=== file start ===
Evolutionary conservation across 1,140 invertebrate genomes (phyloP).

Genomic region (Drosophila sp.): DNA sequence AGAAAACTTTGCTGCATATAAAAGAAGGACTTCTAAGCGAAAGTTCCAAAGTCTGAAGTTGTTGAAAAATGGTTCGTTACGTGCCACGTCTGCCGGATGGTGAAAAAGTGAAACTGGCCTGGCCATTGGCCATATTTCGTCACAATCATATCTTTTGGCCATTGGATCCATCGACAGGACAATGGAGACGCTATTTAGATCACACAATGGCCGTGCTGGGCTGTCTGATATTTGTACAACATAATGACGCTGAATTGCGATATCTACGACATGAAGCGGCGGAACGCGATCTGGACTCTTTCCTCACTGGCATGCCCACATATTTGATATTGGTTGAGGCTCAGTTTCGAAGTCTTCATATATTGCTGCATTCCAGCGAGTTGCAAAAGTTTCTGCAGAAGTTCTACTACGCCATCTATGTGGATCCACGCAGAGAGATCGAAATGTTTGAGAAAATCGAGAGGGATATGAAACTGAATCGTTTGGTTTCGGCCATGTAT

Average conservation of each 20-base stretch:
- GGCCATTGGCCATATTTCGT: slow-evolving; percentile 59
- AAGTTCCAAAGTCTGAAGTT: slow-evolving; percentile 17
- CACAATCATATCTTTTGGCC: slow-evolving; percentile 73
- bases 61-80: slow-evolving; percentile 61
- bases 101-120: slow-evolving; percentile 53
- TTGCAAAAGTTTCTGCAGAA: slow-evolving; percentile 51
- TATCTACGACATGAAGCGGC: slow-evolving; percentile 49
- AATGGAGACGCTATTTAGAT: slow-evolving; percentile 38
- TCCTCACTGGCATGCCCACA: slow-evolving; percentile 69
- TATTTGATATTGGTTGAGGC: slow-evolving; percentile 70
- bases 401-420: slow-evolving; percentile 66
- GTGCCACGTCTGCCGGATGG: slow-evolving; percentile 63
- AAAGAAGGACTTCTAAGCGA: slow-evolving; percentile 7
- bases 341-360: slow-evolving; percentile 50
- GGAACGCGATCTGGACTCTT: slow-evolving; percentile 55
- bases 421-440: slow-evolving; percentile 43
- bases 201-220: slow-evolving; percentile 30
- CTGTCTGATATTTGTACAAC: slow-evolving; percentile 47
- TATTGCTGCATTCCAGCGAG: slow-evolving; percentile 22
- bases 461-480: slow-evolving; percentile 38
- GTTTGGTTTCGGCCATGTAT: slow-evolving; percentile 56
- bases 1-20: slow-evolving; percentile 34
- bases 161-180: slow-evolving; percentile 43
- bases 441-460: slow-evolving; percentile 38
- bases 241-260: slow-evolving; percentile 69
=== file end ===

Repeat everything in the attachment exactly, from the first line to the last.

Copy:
Evolutionary conservation across 1,140 invertebrate genomes (phyloP).

Genomic region (Drosophila sp.): DNA sequence AGAAAACTTTGCTGCATATAAAAGAAGGACTTCTAAGCGAAAGTTCCAAAGTCTGAAGTTGTTGAAAAATGGTTCGTTACGTGCCACGTCTGCCGGATGGTGAAAAAGTGAAACTGGCCTGGCCATTGGCCATATTTCGTCACAATCATATCTTTTGGCCATTGGATCCATCGACAGGACAATGGAGACGCTATTTAGATCACACAATGGCCGTGCTGGGCTGTCTGATATTTGTACAACATAATGACGCTGAATTGCGATATCTACGACATGAAGCGGCGGAACGCGATCTGGACTCTTTCCTCACTGGCATGCCCACATATTTGATATTGGTTGAGGCTCAGTTTCGAAGTCTTCATATATTGCTGCATTCCAGCGAGTTGCAAAAGTTTCTGCAGAAGTTCTACTACGCCATCTATGTGGATCCACGCAGAGAGATCGAAATGTTTGAGAAAATCGAGAGGGATATGAAACTGAATCGTTTGGTTTCGGCCATGTAT

Average conservation of each 20-base stretch:
- GGCCATTGGCCATATTTCGT: slow-evolving; percentile 59
- AAGTTCCAAAGTCTGAAGTT: slow-evolving; percentile 17
- CACAATCATATCTTTTGGCC: slow-evolving; percentile 73
- bases 61-80: slow-evolving; percentile 61
- bases 101-120: slow-evolving; percentile 53
- TTGCAAAAGTTTCTGCAGAA: slow-evolving; percentile 51
- TATCTACGACATGAAGCGGC: slow-evolving; percentile 49
- AATGGAGACGCTATTTAGAT: slow-evolving; percentile 38
- TCCTCACTGGCATGCCCACA: slow-evolving; percentile 69
- TATTTGATATTGGTTGAGGC: slow-evolving; percentile 70
- bases 401-420: slow-evolving; percentile 66
- GTGCCACGTCTGCCGGATGG: slow-evolving; percentile 63
- AAAGAAGGACTTCTAAGCGA: slow-evolving; percentile 7
- bases 341-360: slow-evolving; percentile 50
- GGAACGCGATCTGGACTCTT: slow-evolving; percentile 55
- bases 421-440: slow-evolving; percentile 43
- bases 201-220: slow-evolving; percentile 30
- CTGTCTGATATTTGTACAAC: slow-evolving; percentile 47
- TATTGCTGCATTCCAGCGAG: slow-evolving; percentile 22
- bases 461-480: slow-evolving; percentile 38
- GTTTGGTTTCGGCCATGTAT: slow-evolving; percentile 56
- bases 1-20: slow-evolving; percentile 34
- bases 161-180: slow-evolving; percentile 43
- bases 441-460: slow-evolving; percentile 38
- bases 241-260: slow-evolving; percentile 69